Sahara Hotnights

Life on the road ain’t easy. Just ask Sahara Hotnights frontwoman Maria Andersson, who didn’t exactly get her beauty sleep the night prior to her interview with Pollstar.

The Swedish pop-rock quartet was finishing up U.S. dates in support of its third full-length release, Kiss & Tell on RCA Records, and prepping for a video shoot of the new single, “Who Do You Dance For?” which will only be broadcast in Sweden.

“I’m not supposed to be hung over,” a raspy-voiced Andersson, who performed to a sold-out crowd at Los Angeles’ Roxy Theatre the night before, told Pollstar.

The shoot will be a nice change for the group of early 20-somethings who spend about one third of every year touring.

“All the videos that we’ve done before are performance videos,” she said. “For this one, we’re not going to bring our guitars. We’re just going to try to look cool sitting in a parking lot in L.A.”

And for this attractive foursome – consisting of Andersson on guitar/vocals, sisters Jennie (guitar) and Johanna (bass) Asplund and drummer Josephine Forsman

looking “cool” isn’t a difficult task to pull off.

Immediately following the July release of Kiss & Tell, which is their major label debut in the U.S., the girls hooked up with former Pollstar cover-boys and fellow Swedes The Hives for numerous club dates.

Those gigs managed to sell out San Francisco’s Fillmore, Washington, D.C.’s 9:30 Club, New York’s Irving Plaza, and other venues. Pretty good for a group of girlfriends who began playing music as pre-teens in a small town.

“I saw them at a show in a small town in northern Sweden just by accident,” Hotnights manager Hansi Friberg told Pollstar. “I was there to check out another band, and they were on, and I was totally blown away by them.”

At the time of their meeting, Friberg was running a small record label and managing bands part-time. Since the foursome was already signed to another record label, the thought of working with them never crossed his mind.

“And then a couple months later, I bumped into them again and they were talking about how they didn’t feel they were being treated the right way on their label,” he said. “And that’s how we came up with the idea that I should manage them.”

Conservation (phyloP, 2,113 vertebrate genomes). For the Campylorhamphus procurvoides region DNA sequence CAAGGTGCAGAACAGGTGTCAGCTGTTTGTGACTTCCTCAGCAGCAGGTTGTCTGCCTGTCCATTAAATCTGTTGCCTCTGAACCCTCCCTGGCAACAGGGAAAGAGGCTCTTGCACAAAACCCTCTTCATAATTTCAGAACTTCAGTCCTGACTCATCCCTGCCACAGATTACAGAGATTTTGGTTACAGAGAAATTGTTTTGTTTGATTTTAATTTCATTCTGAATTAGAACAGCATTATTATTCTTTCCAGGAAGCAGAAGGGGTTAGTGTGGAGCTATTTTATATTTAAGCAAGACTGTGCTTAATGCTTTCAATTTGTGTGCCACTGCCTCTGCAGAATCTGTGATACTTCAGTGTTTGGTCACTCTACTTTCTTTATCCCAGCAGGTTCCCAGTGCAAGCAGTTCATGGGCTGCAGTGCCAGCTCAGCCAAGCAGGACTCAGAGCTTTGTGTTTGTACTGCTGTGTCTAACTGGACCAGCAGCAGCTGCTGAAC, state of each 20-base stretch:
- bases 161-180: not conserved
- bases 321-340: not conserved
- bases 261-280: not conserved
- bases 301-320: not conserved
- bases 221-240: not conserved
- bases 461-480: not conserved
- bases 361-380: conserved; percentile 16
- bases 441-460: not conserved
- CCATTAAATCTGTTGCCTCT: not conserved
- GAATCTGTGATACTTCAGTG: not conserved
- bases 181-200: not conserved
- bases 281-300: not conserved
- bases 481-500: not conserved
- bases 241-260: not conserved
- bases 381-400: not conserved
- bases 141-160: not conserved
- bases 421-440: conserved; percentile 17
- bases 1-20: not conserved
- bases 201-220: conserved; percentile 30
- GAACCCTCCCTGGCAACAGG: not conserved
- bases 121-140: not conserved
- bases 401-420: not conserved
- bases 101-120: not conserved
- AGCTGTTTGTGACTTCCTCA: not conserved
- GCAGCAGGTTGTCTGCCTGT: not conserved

Friberg took the Hotnights from a small Swedish label to BMG where they released their 1999 debut, C’mon Let’s Pretend (which earned them two Swedish Grammy nominations), and made managing them his full-time gig. What made him jump in with both feet?

Sahara Hotnights

“It’s the whole approach by the band,” he explained. “Like a take-no-prisoners type of approach while they’re on stage. All of them are individuals doing something that I think is unique. I have never seen it before, and I haven’t seen it since.”

Early on in their career, Sahara Hotnights traveled the world alongside bands including The Donnas, The Soundtrack of Our Lives, The Hives, Cooper Temple Clause, and The Datsuns. The band made its way to the States in 2002 following the release of its second album, Jennie Bomb on Jetset Records. Since then, the foursome has headlined its own tours and recently finished U.S. dates with Los Angeles indie outfit Phantom Planet.

“I think it’s been good here from day one,” Andersson said. “I don’t know if we just play good or it’s just that we have luck. There haven’t been any problems.”

The best part about Sahara Hotnights’ most recent tour? Surprisingly enough, it’s their bus.

“That’s luxurious for us,” Andersson laughed. “The first tours we did, we traveled by van and had many sleepless nights at Motel 6. We’d sleep in a room with five or six people; it sucked.”

“It was worth it back then but now, after having this bus with the shower in it, we couldn’t think of anything else. We’re so happy about that.”

For a band that plays approximately 110 to 130 concerts every year, a little luxury couldn’t hurt. And agent Marty Diamond of Little Big Man Booking – who recently signed the group – wants to keep the ladies motivated to tour.

The Hotnights recently finished a two-week trek in Scandinavia, and are now taking a much needed break – but not for long, Diamond told Pollstar.

“We’re looking for additional opportunities for them in the States,” he said. “I think they want to keep going at it, and I know that RCA wants to certainly keep going at it as well.”

Diamond added that with their recent string of dates with Phantom Planet (which included many college cities), he is trying to “introduce them to a new audience, and widen the audience that is obviously aware of them.”

“We haven’t done that before, so that was kind of a new crowd for us,” Andersson said. “We mostly play like over-21 bars, the regular beer drinking, bar-hopping types.”

“What I noticed was that there was a lot of girls at the show … because [Phantom Planet] are good looking guys, or whatever,” she said laughing.